Standage wrote his book in 1997, so even in the short period since then we’ve seen substantial upheaval from the explosion of the Internet around the globe and through new access points unthought of when most people got online via a computer and a 28k modem. He adds an afterword, written in 2007, where he correctly foresees the rise of mobile phones as Internet access devices, and even draws a parallel between the economy of characters in text messaging and the various methods of shorthand used to send cheaper telegraphs. The afterword gives The Victorian Internet the finishing bow it needs to tie together its subject with the subtitle, and to allow Standage to emphasize the broader point about the creative destruction wrought by highly disruptive technologies. It’s a quick, educational read that, if it pops up for $2 again, would even make a bear from darkest Peru smile.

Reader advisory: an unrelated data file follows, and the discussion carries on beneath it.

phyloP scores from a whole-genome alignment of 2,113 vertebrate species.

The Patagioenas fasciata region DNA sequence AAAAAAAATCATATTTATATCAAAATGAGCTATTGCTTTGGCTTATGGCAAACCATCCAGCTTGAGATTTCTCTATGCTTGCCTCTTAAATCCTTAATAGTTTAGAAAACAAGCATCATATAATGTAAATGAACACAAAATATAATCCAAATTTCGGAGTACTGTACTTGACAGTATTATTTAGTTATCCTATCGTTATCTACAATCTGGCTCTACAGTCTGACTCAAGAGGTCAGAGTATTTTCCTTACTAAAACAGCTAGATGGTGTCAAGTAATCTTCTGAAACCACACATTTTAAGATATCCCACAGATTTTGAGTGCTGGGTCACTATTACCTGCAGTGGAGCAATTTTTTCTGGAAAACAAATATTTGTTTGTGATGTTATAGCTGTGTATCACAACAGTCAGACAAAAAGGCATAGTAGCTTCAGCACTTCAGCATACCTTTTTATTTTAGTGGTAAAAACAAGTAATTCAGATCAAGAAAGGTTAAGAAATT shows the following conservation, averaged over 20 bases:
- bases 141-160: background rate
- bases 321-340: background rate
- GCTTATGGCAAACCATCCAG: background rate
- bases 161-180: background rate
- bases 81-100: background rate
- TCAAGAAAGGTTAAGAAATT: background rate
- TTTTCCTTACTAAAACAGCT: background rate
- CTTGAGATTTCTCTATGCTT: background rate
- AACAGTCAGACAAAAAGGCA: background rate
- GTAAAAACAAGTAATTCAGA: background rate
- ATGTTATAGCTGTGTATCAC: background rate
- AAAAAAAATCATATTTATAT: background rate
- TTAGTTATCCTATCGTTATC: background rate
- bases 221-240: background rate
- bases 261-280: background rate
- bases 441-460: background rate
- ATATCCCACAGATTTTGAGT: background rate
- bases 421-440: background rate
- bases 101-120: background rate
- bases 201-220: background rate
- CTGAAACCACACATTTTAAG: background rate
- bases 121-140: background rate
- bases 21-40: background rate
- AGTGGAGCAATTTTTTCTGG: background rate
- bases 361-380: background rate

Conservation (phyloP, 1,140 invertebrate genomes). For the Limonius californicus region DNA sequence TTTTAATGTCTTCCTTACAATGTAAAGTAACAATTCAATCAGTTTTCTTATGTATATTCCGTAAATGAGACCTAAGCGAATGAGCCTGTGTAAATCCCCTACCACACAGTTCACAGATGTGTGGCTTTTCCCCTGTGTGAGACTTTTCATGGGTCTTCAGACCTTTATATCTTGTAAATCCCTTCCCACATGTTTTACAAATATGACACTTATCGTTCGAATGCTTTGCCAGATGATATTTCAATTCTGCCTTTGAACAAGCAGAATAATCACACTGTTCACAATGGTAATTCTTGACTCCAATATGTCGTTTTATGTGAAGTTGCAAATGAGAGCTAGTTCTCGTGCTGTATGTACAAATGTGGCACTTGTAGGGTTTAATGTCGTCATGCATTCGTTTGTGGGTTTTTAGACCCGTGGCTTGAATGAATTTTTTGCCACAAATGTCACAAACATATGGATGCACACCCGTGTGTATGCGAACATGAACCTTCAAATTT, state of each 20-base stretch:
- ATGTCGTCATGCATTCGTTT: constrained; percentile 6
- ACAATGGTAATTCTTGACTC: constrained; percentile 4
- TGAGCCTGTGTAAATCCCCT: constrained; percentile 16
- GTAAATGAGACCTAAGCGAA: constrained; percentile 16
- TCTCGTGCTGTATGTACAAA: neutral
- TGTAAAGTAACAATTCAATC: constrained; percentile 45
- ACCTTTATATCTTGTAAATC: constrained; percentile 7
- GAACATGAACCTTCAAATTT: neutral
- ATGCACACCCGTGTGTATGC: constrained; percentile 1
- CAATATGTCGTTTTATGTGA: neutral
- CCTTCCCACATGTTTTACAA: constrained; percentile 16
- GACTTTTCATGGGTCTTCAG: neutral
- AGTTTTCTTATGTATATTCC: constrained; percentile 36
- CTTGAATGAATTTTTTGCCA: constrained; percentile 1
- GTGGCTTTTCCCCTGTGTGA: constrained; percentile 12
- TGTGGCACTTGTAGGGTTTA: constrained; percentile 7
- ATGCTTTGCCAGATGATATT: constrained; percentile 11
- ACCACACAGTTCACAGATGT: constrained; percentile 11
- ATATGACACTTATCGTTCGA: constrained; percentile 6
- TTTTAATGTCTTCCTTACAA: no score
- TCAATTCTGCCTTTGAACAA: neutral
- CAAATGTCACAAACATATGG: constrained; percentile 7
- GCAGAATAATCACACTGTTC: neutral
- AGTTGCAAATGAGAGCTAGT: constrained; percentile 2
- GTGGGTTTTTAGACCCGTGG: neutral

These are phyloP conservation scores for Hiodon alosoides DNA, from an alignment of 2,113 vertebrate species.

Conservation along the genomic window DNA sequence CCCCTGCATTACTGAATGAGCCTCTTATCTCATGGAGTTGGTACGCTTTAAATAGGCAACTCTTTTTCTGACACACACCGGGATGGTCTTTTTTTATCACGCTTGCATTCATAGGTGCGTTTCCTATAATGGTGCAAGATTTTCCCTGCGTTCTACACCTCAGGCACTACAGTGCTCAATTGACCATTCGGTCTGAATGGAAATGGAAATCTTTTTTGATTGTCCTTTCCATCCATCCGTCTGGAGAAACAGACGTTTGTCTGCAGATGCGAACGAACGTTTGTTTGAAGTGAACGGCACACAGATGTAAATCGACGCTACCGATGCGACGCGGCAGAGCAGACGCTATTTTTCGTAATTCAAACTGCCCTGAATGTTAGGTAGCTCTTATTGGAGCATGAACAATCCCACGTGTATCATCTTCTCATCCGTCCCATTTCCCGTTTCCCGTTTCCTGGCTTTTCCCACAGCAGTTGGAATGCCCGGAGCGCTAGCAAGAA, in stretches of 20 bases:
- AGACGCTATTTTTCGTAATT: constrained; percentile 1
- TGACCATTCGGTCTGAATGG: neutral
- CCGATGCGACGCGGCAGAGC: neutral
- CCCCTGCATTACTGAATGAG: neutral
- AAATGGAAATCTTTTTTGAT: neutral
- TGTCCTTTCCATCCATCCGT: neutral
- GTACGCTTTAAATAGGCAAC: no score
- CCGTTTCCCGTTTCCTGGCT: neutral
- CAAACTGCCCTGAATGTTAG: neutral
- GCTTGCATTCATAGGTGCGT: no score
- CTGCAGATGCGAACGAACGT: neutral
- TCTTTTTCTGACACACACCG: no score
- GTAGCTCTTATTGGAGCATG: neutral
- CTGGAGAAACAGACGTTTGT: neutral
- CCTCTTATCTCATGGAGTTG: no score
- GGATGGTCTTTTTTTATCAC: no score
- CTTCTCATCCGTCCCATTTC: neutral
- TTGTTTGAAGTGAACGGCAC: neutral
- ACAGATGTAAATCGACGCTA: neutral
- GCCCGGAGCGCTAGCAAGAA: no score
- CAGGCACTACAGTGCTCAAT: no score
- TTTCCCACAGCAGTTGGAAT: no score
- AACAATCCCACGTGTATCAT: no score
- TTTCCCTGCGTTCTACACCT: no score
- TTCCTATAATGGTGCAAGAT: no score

Next up: I finished Anthony Marra’s A Constellation of Vital Phenomena last night and started Ruth Ozeki’s A Tale for the Time Being.

Saturday five, 5/2/15.

My annual ranking of the top 25 MLB players under 25 is up for Insiders, as is another draft blog post on Vanderbilt’s Carson Fulmer and Dansby Swanson. My weekly Klawchat transcript is up.

I also appeared on actor Nate Corddry’s Reading Aloud podcast, talking mostly about books and pizza with a little baseball chatter thrown in.

And now, the links…saturdayfive

  • English college student Ione Wells wrote a letter to her assaulter as a statement of strength for herself and other victims of sexual assault. It’s absolutely worth reading (and re-posting, since I tweeted to it on Wednesday).